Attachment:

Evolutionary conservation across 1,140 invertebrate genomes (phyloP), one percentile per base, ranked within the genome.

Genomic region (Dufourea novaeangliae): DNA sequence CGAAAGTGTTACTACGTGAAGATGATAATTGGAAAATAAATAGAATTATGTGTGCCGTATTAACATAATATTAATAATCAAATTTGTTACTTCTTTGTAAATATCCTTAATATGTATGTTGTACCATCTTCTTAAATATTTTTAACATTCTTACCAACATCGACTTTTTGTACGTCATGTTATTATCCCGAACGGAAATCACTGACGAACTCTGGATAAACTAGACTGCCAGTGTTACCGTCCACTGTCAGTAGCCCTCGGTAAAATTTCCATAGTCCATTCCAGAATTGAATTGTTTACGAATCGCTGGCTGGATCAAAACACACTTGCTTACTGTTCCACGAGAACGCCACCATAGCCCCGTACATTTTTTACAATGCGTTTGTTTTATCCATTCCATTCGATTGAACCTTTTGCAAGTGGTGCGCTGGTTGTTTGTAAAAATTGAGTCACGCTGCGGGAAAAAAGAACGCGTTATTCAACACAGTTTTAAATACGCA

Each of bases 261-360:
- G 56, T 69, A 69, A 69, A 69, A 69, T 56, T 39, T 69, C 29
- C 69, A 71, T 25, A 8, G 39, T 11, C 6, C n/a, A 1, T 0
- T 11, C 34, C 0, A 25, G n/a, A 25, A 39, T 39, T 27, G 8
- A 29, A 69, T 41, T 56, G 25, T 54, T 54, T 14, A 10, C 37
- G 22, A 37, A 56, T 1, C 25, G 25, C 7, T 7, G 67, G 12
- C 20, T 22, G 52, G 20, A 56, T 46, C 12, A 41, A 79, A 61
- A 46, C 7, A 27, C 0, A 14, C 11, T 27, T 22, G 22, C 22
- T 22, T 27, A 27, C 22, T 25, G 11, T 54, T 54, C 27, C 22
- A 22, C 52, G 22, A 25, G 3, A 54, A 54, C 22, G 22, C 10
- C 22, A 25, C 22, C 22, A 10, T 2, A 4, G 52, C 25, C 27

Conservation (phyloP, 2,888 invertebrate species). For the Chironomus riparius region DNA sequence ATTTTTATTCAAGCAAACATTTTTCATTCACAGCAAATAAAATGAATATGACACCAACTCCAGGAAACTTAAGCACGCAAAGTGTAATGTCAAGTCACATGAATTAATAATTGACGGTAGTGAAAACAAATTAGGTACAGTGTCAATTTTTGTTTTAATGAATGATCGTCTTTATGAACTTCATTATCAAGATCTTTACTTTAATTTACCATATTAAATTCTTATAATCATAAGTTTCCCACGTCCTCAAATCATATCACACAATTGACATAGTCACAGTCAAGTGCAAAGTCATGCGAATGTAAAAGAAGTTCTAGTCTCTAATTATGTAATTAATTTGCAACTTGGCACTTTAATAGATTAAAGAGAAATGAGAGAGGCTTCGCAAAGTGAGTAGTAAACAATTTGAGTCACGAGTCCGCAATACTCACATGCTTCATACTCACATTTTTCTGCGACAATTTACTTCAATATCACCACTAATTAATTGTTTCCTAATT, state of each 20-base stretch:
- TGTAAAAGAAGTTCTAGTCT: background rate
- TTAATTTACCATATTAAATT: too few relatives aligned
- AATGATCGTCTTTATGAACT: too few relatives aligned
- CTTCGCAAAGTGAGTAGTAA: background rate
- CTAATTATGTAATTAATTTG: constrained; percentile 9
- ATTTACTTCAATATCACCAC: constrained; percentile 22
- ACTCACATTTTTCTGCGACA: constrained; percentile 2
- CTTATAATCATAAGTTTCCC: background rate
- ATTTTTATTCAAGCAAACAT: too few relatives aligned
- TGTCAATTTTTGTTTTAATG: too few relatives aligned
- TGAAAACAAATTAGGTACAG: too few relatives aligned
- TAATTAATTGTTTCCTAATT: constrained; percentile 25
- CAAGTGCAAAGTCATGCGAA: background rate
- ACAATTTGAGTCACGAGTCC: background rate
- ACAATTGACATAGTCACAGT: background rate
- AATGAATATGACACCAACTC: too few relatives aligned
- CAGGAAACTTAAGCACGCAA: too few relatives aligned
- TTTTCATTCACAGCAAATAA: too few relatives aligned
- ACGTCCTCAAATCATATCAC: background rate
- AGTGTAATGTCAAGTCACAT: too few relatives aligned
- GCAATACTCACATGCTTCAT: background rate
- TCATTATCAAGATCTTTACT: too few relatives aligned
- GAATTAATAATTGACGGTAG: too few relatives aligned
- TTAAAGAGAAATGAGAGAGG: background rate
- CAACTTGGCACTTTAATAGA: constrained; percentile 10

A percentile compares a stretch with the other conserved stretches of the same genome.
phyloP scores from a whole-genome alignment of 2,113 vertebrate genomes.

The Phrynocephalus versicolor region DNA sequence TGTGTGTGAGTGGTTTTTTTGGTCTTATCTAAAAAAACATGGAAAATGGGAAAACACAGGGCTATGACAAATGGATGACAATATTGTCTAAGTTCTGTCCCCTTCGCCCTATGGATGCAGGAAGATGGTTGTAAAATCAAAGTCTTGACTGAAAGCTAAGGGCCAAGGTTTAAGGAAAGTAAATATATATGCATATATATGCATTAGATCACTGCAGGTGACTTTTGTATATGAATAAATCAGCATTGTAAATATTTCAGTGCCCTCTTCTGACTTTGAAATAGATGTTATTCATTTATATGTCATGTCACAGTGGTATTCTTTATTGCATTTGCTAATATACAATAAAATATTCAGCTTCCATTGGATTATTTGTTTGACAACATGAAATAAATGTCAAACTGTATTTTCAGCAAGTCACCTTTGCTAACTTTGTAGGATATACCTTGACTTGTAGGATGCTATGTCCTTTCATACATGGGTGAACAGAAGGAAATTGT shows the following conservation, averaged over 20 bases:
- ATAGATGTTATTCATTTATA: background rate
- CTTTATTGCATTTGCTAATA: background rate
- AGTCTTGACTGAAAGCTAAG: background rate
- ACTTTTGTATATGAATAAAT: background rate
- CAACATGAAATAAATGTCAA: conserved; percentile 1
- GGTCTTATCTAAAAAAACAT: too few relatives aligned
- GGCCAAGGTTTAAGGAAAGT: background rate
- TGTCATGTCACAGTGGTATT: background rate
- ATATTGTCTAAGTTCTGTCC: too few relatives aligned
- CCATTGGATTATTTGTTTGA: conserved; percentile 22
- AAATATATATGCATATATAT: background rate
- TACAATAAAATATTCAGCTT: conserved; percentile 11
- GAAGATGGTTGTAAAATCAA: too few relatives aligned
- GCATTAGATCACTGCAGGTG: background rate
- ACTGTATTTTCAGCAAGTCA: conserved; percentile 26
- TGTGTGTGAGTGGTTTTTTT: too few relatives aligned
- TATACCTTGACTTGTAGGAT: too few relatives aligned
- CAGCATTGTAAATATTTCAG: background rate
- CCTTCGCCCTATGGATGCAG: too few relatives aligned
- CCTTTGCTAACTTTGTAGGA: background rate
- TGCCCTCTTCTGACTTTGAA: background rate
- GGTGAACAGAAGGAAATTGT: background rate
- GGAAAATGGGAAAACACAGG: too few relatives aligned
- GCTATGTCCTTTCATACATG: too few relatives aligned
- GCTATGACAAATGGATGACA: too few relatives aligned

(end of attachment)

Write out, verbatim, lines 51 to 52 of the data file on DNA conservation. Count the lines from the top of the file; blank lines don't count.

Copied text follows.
- ATATTGTCTAAGTTCTGTCC: too few relatives aligned
- CCATTGGATTATTTGTTTGA: conserved; percentile 22